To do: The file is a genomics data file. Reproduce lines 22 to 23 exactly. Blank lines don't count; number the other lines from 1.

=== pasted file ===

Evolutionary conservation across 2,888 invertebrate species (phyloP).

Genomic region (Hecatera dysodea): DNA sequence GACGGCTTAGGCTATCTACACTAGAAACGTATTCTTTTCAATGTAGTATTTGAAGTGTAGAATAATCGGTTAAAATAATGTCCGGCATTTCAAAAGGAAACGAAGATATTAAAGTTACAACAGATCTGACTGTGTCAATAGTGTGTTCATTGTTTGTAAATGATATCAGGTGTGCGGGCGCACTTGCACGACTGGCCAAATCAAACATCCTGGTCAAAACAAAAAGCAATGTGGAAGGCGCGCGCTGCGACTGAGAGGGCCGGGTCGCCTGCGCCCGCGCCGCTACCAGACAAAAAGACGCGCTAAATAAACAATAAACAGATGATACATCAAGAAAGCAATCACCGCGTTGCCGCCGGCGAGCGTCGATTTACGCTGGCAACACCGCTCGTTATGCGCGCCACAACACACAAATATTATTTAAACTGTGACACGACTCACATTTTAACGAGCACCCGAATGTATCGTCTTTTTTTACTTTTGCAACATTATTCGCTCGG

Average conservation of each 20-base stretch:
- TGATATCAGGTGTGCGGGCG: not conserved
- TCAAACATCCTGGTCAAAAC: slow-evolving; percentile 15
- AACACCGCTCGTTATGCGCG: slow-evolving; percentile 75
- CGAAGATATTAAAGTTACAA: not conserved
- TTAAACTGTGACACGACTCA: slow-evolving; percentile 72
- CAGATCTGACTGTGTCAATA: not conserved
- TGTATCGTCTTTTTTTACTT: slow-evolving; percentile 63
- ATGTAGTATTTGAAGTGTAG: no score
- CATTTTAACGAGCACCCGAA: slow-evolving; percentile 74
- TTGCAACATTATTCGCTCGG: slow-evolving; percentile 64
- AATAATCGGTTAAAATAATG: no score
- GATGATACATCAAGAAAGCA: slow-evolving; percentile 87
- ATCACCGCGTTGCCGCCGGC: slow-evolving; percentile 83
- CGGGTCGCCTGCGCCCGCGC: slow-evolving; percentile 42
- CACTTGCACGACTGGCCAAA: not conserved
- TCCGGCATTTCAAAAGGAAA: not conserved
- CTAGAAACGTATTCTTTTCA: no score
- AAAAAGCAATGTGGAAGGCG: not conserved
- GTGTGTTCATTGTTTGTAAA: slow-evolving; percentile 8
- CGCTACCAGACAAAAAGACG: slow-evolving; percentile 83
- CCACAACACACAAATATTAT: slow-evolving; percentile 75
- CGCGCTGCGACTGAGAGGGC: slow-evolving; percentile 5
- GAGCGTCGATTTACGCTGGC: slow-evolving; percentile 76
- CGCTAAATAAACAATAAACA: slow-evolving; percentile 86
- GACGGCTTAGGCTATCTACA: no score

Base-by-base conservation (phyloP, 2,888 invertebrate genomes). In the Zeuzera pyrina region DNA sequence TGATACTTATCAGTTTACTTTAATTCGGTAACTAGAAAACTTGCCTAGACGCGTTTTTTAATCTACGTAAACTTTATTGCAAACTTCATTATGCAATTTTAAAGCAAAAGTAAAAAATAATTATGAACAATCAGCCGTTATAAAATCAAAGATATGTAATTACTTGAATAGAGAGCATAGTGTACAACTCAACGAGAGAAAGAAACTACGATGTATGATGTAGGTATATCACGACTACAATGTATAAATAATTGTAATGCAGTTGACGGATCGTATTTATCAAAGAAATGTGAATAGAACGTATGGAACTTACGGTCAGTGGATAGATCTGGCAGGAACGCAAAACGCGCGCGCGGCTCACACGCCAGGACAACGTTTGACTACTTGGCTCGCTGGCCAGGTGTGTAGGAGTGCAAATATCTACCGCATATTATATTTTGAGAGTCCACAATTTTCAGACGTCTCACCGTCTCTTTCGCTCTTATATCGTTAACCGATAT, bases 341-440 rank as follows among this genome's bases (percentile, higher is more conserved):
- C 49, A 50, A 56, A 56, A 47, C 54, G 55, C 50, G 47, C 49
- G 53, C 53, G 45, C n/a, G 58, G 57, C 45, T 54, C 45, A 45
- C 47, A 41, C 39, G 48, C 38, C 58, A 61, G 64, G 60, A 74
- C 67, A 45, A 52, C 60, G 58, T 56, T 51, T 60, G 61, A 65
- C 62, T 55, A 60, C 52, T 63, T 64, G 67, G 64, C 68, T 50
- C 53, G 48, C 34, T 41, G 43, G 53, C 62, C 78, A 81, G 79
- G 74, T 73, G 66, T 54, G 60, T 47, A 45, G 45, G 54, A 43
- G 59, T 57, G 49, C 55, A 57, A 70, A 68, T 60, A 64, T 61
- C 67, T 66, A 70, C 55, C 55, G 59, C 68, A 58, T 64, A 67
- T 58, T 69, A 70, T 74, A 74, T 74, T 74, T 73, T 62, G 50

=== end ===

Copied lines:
- GTGTGTTCATTGTTTGTAAA: slow-evolving; percentile 8
- CGCTACCAGACAAAAAGACG: slow-evolving; percentile 83